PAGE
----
Chopin Called Him “The King Of Pianists”


GOTTSCHALK ARRIVED back in America in 1853, eager to match the huge financial success enjoyed by the Swedish soprano, Tenny Lind, three years before. His first New York concert, on February 11, was only a middling success, but his second, the following week, was a triumph. “A mere pianist,” The New York Times reported, “has filled the great Niblo’s Garden from pit to ceiling.” He went on to Philadelphia, where he was billed as “the King of pianists” and unveiled a new piano work entitled The Battle of Bunker Hill . The piece turned out to be El Sitio de Zaragoza all over again, with the Spanish airs removed and snatches of “Yankee Doodle,” “The Star-Spangled Banner,” and “Oh, Susannah” put in their place, but it was warmly received.

For the next seven years, Gottschalk was a musical vagabond, touring all over the eastern United States. “My home,” he confided to his diary, “is somewhere between the baggage car and the last car of the train. … The conductors salute me as one of the employees.” He made a good deal of money, but was keenly disappointed that his success did not equal that of Jenny Lind. Except in his native New Orleans, he never experienced the kind of rapturous reception he had known in Europe. Although he was an ardent republican in American political matters, he clearly missed hobnobbing with nobility and having regents strike medals in his honor. Americans just paid cash. And there were some places where not even cash seemed worth the effort. New Jersey and Central Africa, he said, had to be the two worst places in the world to try to play serious music.

In Boston he received his first set of bad notices. The musical scene there was ruled by the severe critic and cleric, John Sullivan Dwight, whose Journal of Music was the most influential music magazine in America at the time. Dwight was steeped in the Germanic sobrieties of Beethoven. Gottschalk, with his Frenchified manner and delicate Parisian touch, playing tunes culled from the New Orleans marketplace, was everything Dwight abhorred in contemporary music. He granted Gottschalk’s technique, “the most clear and crisp and beautiful that we have ever known,” but then added, “What is the execution without some thought and meaning?” Gottschalk’s program of dainty salon pieces was dismissed as an affront to New England musical intelligence. If Gottschalk wanted to present himself as a serious musician, he should play some serious music. Gottschalk countered by doing a very foolish thing. The program for a later concert listed a little-known Beethoven bagatelle as a Gottschalk composition, and identified Beethoven as the composer of one of Gottschalk’s pieces. Dwight dutifully fell into the trap set for him. He praised the “Beethoven” and excoriated the “Gottschalk.” Gottschalk wrote the eminent critic a-note apologizing for the “printer’s error” in the program, but sweetly thanking him for such high praise for his simple work. Gottschalk won the day on points, but it did him little good to show up the humorless Dwight. For the next fifteen years the Boston journal sniped away at Gottschalk’s reputation with devastating effect.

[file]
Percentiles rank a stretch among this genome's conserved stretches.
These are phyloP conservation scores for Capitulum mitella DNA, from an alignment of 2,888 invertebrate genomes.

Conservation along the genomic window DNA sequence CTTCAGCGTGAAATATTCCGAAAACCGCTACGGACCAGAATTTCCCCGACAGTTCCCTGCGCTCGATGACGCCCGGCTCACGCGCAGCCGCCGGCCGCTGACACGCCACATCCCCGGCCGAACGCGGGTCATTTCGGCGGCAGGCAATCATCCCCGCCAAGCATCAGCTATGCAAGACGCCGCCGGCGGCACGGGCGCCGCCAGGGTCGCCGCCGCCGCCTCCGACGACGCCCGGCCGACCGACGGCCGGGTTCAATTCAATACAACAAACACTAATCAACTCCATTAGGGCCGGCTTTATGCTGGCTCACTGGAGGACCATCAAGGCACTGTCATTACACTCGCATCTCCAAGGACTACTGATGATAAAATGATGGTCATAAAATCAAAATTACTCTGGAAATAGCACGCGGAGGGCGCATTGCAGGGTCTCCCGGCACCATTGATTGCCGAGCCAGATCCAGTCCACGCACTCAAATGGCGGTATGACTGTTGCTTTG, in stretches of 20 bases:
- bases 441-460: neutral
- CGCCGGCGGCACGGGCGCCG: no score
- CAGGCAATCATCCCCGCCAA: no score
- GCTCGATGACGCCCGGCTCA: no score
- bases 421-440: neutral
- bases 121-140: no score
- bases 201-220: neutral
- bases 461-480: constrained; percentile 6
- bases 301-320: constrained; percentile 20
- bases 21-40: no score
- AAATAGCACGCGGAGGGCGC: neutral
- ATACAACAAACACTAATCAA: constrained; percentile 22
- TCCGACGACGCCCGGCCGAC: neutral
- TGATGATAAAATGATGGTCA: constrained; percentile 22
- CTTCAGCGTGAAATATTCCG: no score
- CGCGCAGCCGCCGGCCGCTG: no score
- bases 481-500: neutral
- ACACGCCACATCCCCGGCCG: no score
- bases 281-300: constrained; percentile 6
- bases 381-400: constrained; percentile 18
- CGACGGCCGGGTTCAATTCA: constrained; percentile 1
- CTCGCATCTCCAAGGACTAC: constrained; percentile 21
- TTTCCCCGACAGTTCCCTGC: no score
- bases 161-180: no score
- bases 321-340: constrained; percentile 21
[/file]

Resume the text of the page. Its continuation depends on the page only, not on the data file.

When a pianist has been kissed by Chopin and praised by Berlioz, it is easy to disregard the carping of a Boston divine who cannot recognize a Beethoven work when he hears one. But there was much truth in Dwight’s criticism. For all of the brilliant sheen on Gottschalk’s talent as a pianist and a composer, it was not a particularly deep talent. Although he played Bach for a few knowledgeable friends, and by all accounts superbly, he felt he dared not play such difficult music in front of a paying American audience. It was all very well and good for Dwight to preach the doctrine of high art to the scattering of classical music lovers who read his little magazine; Gottschalk had a living to make. His job was not to bring the intricate glories of Bach to Davenport, Iowa, but to get the people of Davenport to come to his concerts at all. When the public could pay fifty cents to see Adah Menken as “The Naked Lady” astride a horse in Mazeppa , getting them to spend two dollars to watch a small man in a frock coat play the piano was not one of the easier ticket sells in the entertainment world. Increasingly he fell back on the old familiar stuff that had always worked in the past. More important, he started to get sloppy. On January 28,1857, the Musical Journal in Philadelphia caught him in the unforgivable: “Mr. Gottschalk attempted to play the first part of Henselt’s Concerto, Op. 16. We say ‘attempted’ not because he substituted for the difficult runs of the middle part his usual easy ones, leaving out entirely those for the left hand, nor because he dropped a good many notes; but because in spite of these abbreviations and simplifications, the remaining difficulties of the piece appeared to be so immense to him that he could not afford to show the least expression, not anything of an artistic-like conception or treatment. ”